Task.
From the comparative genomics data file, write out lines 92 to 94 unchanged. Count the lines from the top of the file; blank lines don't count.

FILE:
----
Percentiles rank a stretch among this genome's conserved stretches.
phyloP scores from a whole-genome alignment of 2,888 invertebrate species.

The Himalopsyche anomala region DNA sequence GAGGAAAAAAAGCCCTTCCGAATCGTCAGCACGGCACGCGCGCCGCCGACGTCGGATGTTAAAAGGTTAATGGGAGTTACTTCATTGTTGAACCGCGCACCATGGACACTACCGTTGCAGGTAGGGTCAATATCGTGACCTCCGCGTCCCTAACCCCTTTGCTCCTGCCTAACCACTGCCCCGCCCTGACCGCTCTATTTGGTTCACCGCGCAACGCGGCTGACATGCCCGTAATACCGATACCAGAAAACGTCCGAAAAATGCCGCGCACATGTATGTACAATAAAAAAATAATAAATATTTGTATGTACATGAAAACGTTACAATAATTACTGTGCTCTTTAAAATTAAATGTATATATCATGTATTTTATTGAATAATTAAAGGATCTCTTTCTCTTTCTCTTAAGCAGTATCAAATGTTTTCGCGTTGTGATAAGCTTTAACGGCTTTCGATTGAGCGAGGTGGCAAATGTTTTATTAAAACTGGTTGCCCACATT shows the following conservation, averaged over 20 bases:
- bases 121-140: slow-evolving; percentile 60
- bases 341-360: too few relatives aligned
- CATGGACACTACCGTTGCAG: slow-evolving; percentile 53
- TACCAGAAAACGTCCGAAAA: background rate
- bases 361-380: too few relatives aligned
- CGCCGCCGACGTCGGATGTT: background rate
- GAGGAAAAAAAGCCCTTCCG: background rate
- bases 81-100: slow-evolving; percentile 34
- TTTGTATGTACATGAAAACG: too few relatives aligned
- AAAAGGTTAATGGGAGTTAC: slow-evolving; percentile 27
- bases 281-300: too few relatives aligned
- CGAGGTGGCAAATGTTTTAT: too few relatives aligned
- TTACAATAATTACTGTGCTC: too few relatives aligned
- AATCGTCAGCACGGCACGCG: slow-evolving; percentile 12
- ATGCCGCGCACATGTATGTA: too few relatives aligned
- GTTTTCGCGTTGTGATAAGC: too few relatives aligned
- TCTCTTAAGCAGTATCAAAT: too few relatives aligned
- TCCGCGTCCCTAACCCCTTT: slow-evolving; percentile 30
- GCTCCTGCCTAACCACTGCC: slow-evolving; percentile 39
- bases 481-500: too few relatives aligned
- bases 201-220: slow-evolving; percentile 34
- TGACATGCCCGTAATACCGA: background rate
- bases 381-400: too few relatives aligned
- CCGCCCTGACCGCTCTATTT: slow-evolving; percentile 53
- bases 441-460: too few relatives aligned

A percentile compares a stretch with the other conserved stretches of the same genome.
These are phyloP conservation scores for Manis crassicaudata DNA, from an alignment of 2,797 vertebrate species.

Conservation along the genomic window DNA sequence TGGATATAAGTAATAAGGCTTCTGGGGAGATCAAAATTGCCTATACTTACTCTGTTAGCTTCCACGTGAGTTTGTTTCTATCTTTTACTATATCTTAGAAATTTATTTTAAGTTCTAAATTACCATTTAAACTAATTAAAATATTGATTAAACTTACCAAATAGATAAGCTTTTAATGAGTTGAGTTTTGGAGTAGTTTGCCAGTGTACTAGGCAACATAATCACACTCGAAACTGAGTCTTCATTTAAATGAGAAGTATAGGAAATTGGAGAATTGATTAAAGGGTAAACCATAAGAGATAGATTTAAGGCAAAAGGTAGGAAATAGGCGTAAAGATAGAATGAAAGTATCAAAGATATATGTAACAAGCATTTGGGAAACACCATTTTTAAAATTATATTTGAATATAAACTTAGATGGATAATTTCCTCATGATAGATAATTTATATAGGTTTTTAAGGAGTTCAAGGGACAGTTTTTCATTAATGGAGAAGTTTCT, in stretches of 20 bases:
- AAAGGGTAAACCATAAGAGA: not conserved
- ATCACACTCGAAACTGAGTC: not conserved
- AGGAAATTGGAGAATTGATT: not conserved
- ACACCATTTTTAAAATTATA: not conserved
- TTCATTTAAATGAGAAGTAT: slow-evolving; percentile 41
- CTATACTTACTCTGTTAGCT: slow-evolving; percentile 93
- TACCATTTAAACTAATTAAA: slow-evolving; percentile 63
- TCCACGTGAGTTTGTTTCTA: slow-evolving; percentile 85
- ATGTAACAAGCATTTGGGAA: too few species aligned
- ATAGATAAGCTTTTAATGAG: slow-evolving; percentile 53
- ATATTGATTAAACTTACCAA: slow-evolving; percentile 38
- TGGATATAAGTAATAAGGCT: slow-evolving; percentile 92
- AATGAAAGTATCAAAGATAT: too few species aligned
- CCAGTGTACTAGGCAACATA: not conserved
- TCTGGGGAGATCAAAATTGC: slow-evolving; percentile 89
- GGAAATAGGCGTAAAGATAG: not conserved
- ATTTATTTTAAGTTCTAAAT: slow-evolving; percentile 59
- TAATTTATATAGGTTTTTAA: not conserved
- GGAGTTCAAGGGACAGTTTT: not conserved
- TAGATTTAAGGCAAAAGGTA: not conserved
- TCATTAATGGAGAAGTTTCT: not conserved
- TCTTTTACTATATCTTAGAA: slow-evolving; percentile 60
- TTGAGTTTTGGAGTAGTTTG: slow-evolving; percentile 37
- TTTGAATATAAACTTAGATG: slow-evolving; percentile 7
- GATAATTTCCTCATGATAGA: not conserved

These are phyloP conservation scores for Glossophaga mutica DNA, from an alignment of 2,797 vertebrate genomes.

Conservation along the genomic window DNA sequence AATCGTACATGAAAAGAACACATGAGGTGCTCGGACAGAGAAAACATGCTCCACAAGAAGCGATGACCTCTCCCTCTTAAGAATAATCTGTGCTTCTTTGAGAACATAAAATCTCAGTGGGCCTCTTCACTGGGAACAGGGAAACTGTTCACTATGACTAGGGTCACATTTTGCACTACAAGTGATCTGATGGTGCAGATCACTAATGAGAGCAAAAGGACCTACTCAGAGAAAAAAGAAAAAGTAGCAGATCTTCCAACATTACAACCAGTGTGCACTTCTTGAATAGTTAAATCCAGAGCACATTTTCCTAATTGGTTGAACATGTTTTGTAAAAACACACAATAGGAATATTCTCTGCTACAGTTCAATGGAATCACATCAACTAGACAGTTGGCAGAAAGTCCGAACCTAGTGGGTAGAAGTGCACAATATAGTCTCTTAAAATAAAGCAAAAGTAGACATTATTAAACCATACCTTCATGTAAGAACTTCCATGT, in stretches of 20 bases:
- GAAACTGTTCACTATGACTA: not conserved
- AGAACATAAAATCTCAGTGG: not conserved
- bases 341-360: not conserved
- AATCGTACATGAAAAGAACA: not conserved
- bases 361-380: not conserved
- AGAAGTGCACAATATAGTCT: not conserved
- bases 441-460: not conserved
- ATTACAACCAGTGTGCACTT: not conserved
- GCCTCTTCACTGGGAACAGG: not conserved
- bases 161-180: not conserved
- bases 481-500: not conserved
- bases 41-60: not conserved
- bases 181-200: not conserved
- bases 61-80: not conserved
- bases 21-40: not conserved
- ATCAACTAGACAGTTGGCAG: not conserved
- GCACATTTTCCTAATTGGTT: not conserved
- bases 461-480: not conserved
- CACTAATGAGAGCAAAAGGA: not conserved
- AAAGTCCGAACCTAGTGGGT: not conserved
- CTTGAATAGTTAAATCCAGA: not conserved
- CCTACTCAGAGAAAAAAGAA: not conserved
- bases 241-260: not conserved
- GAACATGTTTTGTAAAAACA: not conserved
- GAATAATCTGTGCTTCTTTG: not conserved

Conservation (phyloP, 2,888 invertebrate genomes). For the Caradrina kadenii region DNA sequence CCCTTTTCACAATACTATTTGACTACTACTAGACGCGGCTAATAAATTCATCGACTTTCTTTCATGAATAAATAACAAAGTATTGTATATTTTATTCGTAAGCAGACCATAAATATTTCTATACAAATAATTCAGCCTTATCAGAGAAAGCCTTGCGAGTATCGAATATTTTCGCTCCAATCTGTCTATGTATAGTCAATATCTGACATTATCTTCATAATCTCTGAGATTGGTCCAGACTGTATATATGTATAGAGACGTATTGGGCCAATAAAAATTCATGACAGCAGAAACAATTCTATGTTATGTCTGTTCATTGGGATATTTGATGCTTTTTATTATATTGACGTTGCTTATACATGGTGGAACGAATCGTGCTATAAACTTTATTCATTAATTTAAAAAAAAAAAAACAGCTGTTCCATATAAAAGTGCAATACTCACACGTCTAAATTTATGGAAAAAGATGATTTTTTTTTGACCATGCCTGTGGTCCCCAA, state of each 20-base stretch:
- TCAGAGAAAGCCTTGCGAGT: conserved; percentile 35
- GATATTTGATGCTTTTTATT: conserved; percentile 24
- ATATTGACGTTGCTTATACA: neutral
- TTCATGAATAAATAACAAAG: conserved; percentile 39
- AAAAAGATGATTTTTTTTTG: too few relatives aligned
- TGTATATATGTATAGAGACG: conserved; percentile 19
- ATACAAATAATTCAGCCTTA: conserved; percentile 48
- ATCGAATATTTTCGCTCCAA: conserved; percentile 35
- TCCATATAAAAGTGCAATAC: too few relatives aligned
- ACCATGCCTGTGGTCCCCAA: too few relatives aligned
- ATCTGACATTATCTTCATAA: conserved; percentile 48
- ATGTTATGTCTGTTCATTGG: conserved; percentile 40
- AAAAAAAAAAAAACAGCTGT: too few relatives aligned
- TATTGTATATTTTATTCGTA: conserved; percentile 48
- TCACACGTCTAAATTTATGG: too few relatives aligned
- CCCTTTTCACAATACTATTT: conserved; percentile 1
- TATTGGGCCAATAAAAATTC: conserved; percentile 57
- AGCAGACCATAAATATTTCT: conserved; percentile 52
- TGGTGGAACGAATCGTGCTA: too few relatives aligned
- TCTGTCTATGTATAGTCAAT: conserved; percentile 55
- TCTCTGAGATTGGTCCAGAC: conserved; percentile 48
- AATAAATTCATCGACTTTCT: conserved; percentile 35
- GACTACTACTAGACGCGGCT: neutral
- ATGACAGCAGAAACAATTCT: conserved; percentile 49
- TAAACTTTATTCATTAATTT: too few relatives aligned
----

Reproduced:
- ATCGAATATTTTCGCTCCAA: conserved; percentile 35
- TCCATATAAAAGTGCAATAC: too few relatives aligned
- ACCATGCCTGTGGTCCCCAA: too few relatives aligned